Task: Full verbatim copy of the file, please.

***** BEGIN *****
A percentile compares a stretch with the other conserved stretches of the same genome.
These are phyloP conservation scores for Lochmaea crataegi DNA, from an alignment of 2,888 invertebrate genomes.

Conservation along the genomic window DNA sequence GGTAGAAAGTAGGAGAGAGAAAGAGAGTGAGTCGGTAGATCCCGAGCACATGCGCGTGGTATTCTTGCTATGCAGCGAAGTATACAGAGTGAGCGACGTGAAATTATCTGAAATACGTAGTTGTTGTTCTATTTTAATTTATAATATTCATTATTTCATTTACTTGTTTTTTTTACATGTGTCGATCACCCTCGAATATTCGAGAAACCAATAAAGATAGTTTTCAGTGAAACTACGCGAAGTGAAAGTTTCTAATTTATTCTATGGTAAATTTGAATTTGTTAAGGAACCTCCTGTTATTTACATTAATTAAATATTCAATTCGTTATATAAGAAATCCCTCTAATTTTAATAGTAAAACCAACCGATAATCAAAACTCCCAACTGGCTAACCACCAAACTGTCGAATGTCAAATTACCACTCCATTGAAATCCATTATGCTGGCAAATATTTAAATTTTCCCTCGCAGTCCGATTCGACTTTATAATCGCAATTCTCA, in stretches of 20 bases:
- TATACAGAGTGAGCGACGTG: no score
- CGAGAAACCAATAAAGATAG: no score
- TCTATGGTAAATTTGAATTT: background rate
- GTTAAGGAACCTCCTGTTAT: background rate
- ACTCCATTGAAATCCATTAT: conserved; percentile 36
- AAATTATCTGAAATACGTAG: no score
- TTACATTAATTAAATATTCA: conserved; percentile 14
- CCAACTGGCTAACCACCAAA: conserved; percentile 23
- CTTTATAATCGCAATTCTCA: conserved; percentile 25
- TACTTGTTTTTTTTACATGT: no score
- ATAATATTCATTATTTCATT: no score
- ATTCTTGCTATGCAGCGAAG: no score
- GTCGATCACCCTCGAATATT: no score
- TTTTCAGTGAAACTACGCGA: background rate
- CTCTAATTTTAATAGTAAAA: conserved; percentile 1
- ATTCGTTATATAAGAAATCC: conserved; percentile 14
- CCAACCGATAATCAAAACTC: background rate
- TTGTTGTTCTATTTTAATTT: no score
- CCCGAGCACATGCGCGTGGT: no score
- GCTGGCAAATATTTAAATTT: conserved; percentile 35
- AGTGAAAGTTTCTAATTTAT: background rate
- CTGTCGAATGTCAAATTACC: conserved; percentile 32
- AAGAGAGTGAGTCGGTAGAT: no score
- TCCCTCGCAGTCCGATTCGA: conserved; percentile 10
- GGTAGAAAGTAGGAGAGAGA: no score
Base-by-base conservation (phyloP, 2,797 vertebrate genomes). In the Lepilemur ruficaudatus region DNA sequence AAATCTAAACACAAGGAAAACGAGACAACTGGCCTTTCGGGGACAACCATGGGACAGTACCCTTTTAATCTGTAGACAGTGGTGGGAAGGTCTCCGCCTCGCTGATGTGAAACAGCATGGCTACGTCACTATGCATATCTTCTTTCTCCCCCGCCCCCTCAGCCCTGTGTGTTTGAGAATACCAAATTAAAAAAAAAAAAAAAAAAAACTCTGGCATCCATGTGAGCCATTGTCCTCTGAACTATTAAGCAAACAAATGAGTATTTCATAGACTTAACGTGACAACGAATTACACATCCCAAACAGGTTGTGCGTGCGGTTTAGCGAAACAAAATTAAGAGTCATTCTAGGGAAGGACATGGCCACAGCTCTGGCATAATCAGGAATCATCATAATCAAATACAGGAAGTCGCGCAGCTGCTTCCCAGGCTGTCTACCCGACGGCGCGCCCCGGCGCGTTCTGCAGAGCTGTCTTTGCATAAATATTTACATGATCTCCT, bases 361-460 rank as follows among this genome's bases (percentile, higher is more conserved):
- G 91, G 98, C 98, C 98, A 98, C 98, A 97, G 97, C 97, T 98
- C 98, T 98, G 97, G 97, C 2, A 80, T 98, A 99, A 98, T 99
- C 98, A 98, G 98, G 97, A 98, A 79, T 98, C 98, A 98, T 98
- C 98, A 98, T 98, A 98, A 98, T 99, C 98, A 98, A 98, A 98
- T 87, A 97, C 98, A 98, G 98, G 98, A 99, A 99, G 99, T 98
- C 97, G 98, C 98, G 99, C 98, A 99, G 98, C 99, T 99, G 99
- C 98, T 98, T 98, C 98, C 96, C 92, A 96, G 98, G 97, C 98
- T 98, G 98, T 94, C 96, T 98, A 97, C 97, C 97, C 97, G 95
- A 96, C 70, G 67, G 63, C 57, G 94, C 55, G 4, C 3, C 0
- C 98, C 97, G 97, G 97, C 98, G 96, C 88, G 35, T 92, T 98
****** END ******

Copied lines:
A percentile compares a stretch with the other conserved stretches of the same genome.
These are phyloP conservation scores for Lochmaea crataegi DNA, from an alignment of 2,888 invertebrate genomes.

Conservation along the genomic window DNA sequence GGTAGAAAGTAGGAGAGAGAAAGAGAGTGAGTCGGTAGATCCCGAGCACATGCGCGTGGTATTCTTGCTATGCAGCGAAGTATACAGAGTGAGCGACGTGAAATTATCTGAAATACGTAGTTGTTGTTCTATTTTAATTTATAATATTCATTATTTCATTTACTTGTTTTTTTTACATGTGTCGATCACCCTCGAATATTCGAGAAACCAATAAAGATAGTTTTCAGTGAAACTACGCGAAGTGAAAGTTTCTAATTTATTCTATGGTAAATTTGAATTTGTTAAGGAACCTCCTGTTATTTACATTAATTAAATATTCAATTCGTTATATAAGAAATCCCTCTAATTTTAATAGTAAAACCAACCGATAATCAAAACTCCCAACTGGCTAACCACCAAACTGTCGAATGTCAAATTACCACTCCATTGAAATCCATTATGCTGGCAAATATTTAAATTTTCCCTCGCAGTCCGATTCGACTTTATAATCGCAATTCTCA, in stretches of 20 bases:
- TATACAGAGTGAGCGACGTG: no score
- CGAGAAACCAATAAAGATAG: no score
- TCTATGGTAAATTTGAATTT: background rate
- GTTAAGGAACCTCCTGTTAT: background rate
- ACTCCATTGAAATCCATTAT: conserved; percentile 36
- AAATTATCTGAAATACGTAG: no score
- TTACATTAATTAAATATTCA: conserved; percentile 14
- CCAACTGGCTAACCACCAAA: conserved; percentile 23
- CTTTATAATCGCAATTCTCA: conserved; percentile 25
- TACTTGTTTTTTTTACATGT: no score
- ATAATATTCATTATTTCATT: no score
- ATTCTTGCTATGCAGCGAAG: no score
- GTCGATCACCCTCGAATATT: no score
- TTTTCAGTGAAACTACGCGA: background rate
- CTCTAATTTTAATAGTAAAA: conserved; percentile 1
- ATTCGTTATATAAGAAATCC: conserved; percentile 14
- CCAACCGATAATCAAAACTC: background rate
- TTGTTGTTCTATTTTAATTT: no score
- CCCGAGCACATGCGCGTGGT: no score
- GCTGGCAAATATTTAAATTT: conserved; percentile 35
- AGTGAAAGTTTCTAATTTAT: background rate
- CTGTCGAATGTCAAATTACC: conserved; percentile 32
- AAGAGAGTGAGTCGGTAGAT: no score
- TCCCTCGCAGTCCGATTCGA: conserved; percentile 10
- GGTAGAAAGTAGGAGAGAGA: no score
Base-by-base conservation (phyloP, 2,797 vertebrate genomes). In the Lepilemur ruficaudatus region DNA sequence AAATCTAAACACAAGGAAAACGAGACAACTGGCCTTTCGGGGACAACCATGGGACAGTACCCTTTTAATCTGTAGACAGTGGTGGGAAGGTCTCCGCCTCGCTGATGTGAAACAGCATGGCTACGTCACTATGCATATCTTCTTTCTCCCCCGCCCCCTCAGCCCTGTGTGTTTGAGAATACCAAATTAAAAAAAAAAAAAAAAAAAACTCTGGCATCCATGTGAGCCATTGTCCTCTGAACTATTAAGCAAACAAATGAGTATTTCATAGACTTAACGTGACAACGAATTACACATCCCAAACAGGTTGTGCGTGCGGTTTAGCGAAACAAAATTAAGAGTCATTCTAGGGAAGGACATGGCCACAGCTCTGGCATAATCAGGAATCATCATAATCAAATACAGGAAGTCGCGCAGCTGCTTCCCAGGCTGTCTACCCGACGGCGCGCCCCGGCGCGTTCTGCAGAGCTGTCTTTGCATAAATATTTACATGATCTCCT, bases 361-460 rank as follows among this genome's bases (percentile, higher is more conserved):
- G 91, G 98, C 98, C 98, A 98, C 98, A 97, G 97, C 97, T 98
- C 98, T 98, G 97, G 97, C 2, A 80, T 98, A 99, A 98, T 99
- C 98, A 98, G 98, G 97, A 98, A 79, T 98, C 98, A 98, T 98
- C 98, A 98, T 98, A 98, A 98, T 99, C 98, A 98, A 98, A 98
- T 87, A 97, C 98, A 98, G 98, G 98, A 99, A 99, G 99, T 98
- C 97, G 98, C 98, G 99, C 98, A 99, G 98, C 99, T 99, G 99
- C 98, T 98, T 98, C 98, C 96, C 92, A 96, G 98, G 97, C 98
- T 98, G 98, T 94, C 96, T 98, A 97, C 97, C 97, C 97, G 95
- A 96, C 70, G 67, G 63, C 57, G 94, C 55, G 4, C 3, C 0
- C 98, C 97, G 97, G 97, C 98, G 96, C 88, G 35, T 92, T 98